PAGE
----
The original procedure, conceived by Dr. D. Johnston in England, was called The Magenstrasse and Mill Operation. The stomach is stapled vertically and divided from the incisura angularis to reach the angle of His at the gastric fundus. Dr. Johnston’s procedure of leaving a long gastric tube that resembles the German highway Magenstrasse was rapidly called that way. The Magenstrasse, or “street of the stomach”, is a long tube fashioned from the lesser curvature of the stomach, which conveys food from the esophagus to the antral Mill without the total partition of the stomach. The normal antral grinding of solid food and neuro-hormonal, antro-pyloric-duodenal regulation of gastric emptying and secretion are preserved.
It is now called the Vertical Sleeve Gastrectomy (VSG) but is also known as Vertical Gastroplasty. If a silastic ring or mesh is added to the technique, it is called the Vertical Banded Gastroplasty (VBG) and was suggested to help increase the restriction needed for a better weight loss. If a silastic ring is added to the pouch of a Gastric Bypass, it is called the Fobi-Capella Procedure.
These techniques (VSG and VBG) generate weight loss by restricting the amount of food that can be eaten (Purely Restrictive Procedure) without having any bypass of the intestines or malabsorption. Both procedures have largely been abandoned due to poor long term results.
The more popular procedure known today as the Gastric Sleeve (much longer “street” than the Magenstrasse procedure) is done laparoscopically and is considered a variation of the Vertical Gastrectomy, but includes the removal of the remaining 80% of the stomach after its partition.
I met Dr. Gagner several years ago, a very friendly Canadian doctor that was living in NY and then moved later to Miami. He is considered among bariatric surgeons as one of the fathers of the Gastric Sleeve (GS) as a primary procedure and told me that the success of the procedure was largely discovered by accident because no one expected the remarkable weight loss produced by the Gastric Sleeve. Later medical scientific publications revealed that the driving force for the weight loss was the decreased level of Ghrelin Factor when removing the 80% of the stomach.
GASTRIC SLEEVE Advantages:
- Stomach volume is considerably reduced to more than 100 cc but not as much as compared to the pouch of the Lap band (15 cc) or the Gastric Bypass (30 cc).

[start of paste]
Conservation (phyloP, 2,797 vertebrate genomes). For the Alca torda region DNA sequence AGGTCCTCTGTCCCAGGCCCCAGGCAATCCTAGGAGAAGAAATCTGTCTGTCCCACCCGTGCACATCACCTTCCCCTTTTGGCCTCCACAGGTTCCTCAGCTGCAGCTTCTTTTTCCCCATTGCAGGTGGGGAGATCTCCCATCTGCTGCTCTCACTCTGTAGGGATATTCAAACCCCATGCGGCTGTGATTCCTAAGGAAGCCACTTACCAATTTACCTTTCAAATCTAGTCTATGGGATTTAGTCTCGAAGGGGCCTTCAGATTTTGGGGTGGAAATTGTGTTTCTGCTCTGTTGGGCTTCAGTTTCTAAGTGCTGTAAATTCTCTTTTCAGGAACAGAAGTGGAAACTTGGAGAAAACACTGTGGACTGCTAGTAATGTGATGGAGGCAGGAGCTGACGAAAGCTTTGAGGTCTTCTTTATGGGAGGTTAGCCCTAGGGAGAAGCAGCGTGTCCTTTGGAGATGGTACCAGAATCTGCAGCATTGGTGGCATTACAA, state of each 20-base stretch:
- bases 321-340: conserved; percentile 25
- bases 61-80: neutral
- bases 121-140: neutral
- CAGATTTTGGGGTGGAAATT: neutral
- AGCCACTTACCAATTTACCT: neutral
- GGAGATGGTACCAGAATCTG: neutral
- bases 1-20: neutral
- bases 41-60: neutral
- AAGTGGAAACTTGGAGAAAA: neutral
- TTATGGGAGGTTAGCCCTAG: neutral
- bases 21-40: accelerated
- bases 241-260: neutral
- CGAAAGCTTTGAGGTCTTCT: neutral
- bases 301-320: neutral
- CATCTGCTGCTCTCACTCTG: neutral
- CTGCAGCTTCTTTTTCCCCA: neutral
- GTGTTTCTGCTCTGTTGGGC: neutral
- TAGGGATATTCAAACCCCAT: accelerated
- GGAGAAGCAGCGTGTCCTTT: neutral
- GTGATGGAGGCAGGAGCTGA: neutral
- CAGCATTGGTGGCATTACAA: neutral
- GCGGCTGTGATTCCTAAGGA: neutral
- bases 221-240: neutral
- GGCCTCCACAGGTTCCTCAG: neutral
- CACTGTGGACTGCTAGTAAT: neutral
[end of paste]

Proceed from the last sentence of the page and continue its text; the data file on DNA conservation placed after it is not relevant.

- The Sleeve motility gradually returns to normal functioning after 3 months following the operation, so most regular foods can then be consumed but in smaller amounts.
- The procedure eliminates the portion of the stomach that produces the Ghrelin Factor (the hormone that stimulates hunger). By avoiding the intestinal bypass, the chance of intestinal obstruction (blockage), anemia, osteoporosis, protein deficiency and vitamin deficiency are eliminated.
- Very safe and effective as a Primary procedure, First Stage procedure for very high BMI patients or as a Revisional procedure.
- Can be checked with a scope when needed.
- Appealing option for people with existing anemia, Crohn’s disease, arthritis and numerous other conditions that make them too high risk for intestinal bypass procedures.
- Success rate is 60-80% of excess weight loss.
- Proven to work better on Type 2 Diabetes and on Metabolic Disease than other procedures because increases in the Incretins secretion which lower the sugar Insulin resistance.
- It can be converted to almost any other weight loss procedure.
GASTRIC SLEEVE Disadvantages:
- Poor patient cooperation will result in inadequate weight loss or weight regain like binging eaters.
- Patients with a high BMI often need to have a second stage procedure later to lose all the remaining extra weight.
- Two stages is safer and more effective than one operation for high BMI patients.
- Soft and liquid calories from ice cream, milk shakes, chocolates, etc., can be absorbed and slows down the weight loss.
- This procedure does involve stomach cutting and stapling and therefore leaks and other complications related to cutting and stapling may occur.
- It is not a reversible procedure.
- Considered investigational by some surgeons and insurance companies.